Manchester United’s worshiping of Cristiano Ronaldo backfires vs Southampton – Samuel Luckhurst


The pattern was almost identical. Manchester United deservingly led 1-0 at the interval only to sieve an equalizer shortly after the restart. At Burnley, it was in the 47th minute. Against Southampton, the 48th.

Much has changed in the year and 10 days since Southampton were annihilated 9-0 on the same patch. Crowds have returned at the expense of misleading training ground atmospheres and the mentality of United’s players has wilted with the playing field leveled and pressure cranked up. They have been found out and the punishment may be excommunication from the Champions League.

An interim manager is not going to instill these United players with anything resembling an acceptable mentality, never mind a winning one. Ralf Rangnick did his utmost to enliven the players as the clock ticked towards the 90th minute, running onto the pitch to kick the ball back.

Darren Fletcher barked at the fourth official over the flagrant time-wasting and there was the occasional defiant roar from supporters accustomed to late finishes. Harry Maguire planted a free header well within Fraser Forster’s reach in the dying embers. That ensured many matchgoers would boo at full-time.

United’s attacking sextet featured the names Pogba, Fernandes, Rashford, Sancho and Ronaldo. The days when the opposition were beaten in the tunnel are so distant the Old Trafford roof did not leak. “Who the f–k are Man United?” asked the Hampshire hordes. Southampton merited their point.

Many walking down the wet Warwick Road would have fancied Southampton, who usually show up at United bar last year’s aberration, to return with a positive result. Southampton had no intention of protecting a point after Che Adams arrowed in the equalizer and were the likelier side for much of the second-half.

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“Attack, attack, attack,” the Stretford Enders demanded in the 80th minute. Most of the attacking was at the Scoreboard End, where Maguire said with death against the tricky Armando Broja on two occasions.

The attack was the problem again for United. In the programme, they deified Cristiano Ronaldo for scoring ‘siiiu many goals’-referencing his celebration of him-when he was in the midst of his worst goalscoring drought since he was last at United. It is now even worse.

Ronaldo squandered an open goal inside the first five minutes and it was all downhill from there. He was repeatedly flagged for offside and immobile. The shirt weighs heavy on United players and it gets heavier amid a downpour. Ronaldo looks almost broken.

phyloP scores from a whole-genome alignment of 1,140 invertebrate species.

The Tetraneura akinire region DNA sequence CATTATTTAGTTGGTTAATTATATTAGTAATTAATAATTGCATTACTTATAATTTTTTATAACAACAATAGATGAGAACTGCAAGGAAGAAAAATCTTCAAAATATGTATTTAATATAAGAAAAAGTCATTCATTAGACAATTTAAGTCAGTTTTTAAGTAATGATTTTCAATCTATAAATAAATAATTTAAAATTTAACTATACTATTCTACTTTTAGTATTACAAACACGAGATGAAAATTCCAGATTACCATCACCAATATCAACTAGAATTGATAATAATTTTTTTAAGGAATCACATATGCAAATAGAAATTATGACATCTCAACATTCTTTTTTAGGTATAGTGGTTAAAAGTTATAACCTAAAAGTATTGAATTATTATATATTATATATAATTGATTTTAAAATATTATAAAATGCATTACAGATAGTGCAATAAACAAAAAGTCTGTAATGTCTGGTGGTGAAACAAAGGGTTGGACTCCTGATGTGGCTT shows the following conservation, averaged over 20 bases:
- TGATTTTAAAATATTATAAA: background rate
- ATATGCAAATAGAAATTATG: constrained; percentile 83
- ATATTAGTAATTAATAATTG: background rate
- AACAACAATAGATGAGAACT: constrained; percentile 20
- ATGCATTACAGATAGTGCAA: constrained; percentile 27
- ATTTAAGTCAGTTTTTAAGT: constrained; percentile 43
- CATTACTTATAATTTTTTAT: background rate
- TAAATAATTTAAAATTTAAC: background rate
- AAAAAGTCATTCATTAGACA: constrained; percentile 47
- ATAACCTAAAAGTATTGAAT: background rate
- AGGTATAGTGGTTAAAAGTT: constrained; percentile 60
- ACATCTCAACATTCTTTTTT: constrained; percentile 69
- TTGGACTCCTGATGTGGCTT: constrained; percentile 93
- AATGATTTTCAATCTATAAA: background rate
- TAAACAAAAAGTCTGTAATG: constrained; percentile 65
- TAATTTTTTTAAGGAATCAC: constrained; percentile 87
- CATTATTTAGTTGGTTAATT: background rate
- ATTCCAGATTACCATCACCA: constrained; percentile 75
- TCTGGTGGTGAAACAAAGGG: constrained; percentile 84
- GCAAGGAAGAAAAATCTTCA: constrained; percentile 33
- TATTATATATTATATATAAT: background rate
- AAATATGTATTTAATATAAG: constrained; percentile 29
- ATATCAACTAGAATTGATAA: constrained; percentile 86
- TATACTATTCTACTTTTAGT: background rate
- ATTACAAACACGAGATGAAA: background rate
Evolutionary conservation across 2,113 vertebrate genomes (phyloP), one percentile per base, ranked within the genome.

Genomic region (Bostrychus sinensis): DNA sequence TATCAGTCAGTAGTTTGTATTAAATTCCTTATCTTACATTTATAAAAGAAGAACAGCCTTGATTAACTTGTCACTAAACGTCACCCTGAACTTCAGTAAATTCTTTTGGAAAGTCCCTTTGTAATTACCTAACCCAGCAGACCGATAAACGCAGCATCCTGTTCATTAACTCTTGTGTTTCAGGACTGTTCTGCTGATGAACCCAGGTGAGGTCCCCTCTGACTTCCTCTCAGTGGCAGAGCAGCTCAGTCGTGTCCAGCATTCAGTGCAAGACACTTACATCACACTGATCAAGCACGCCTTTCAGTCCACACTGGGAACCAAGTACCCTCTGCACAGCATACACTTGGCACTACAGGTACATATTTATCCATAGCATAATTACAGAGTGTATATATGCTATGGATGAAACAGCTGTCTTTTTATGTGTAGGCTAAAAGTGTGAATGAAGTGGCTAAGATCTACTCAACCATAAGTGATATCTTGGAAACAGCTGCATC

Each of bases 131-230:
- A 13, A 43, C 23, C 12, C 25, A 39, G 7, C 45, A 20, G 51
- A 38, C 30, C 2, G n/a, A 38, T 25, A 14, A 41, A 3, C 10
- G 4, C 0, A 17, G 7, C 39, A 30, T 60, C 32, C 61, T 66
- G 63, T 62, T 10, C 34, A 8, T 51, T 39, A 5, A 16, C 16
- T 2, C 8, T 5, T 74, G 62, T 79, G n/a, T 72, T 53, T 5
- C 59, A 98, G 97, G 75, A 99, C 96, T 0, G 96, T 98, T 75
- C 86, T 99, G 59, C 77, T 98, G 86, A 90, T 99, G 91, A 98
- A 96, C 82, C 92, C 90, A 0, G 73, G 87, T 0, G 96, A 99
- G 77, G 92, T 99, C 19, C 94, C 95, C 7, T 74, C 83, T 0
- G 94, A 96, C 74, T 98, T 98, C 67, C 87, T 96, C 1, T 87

United intended to sign a younger center forward in the summer, with the undependable Edinson Cavani out of contract in June. If Cavani was on the bench, it would have been advisable to have introduced him for Ronaldo.

The rain is torrential this time of year, though, so Cavani cannot be counted on. The Uruguayan was at The Lowry Hotel on Friday night with the rest of the squad but declared himself unfit on Saturday morning. It was in February last year when Cavani, born on Valentine’s Day, started wilting like a bunch of roses.

Half-an-hour in, Paul Pogba and Bruno Fernandes were involved in a constructive conversation during a lengthy stoppage before Pogba stepped away and was calmed down by Raphael Varane. In retrospect, it was during that stoppage where Southampton started to assert themselves and they ended the first-half buoyantly. United did not heed the warning less than three minutes into the restart and Adams finished tidily.

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The backbiting between teammates extended into the final minute, with the demanding Fernandes piqued by a hoik by Varane when he was free. Supporters were never going to repair the harmony at the final shrill.

A theme of United’s recent fixtures has been Jadon Sancho’s positive performances and his upward trajectory since the winter break at least continued. He has started so menacingly the Southampton analysts rewound the play on their laptops to discern how to counter the winger. They were devoid of a solution.

Sancho had done the bulk of the creating in the opening 20 minutes and then it was someone else’s turn, with Sancho motoring parallel to Marcus Rashford so he was present to tap in at the far post. Sancho may be one favorable strand to Ole Gunnar Solskjaer’s limp legacy.

Within moments of the analysts scrolling through the footage, Sancho was charging towards the Southampton area again, only he ignored the unattended Ronaldo and Sancho, much to the visible chagrin of both. That was a mere lapse and Sancho was United’s most dependable attacker in the denouement.

The humdrum atmosphere approaching kick-off was a consequence of the early start and also the apathy that is rife among the fanbase. Perhaps Diogo Dalot, a player developing a noticeable rapport with matchgoers, sensed it.

He was the first player to break away from the line-up and raced towards the supporters in Stretford End, applauding and cajoling them. He got the desired response and the crowd was noticeably lifted when Sancho struck. Then United regressed and the pattern continued.

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George Holan

George Holan is chief editor at Plainsmen Post and has articles published in many notable publications in the last decade.

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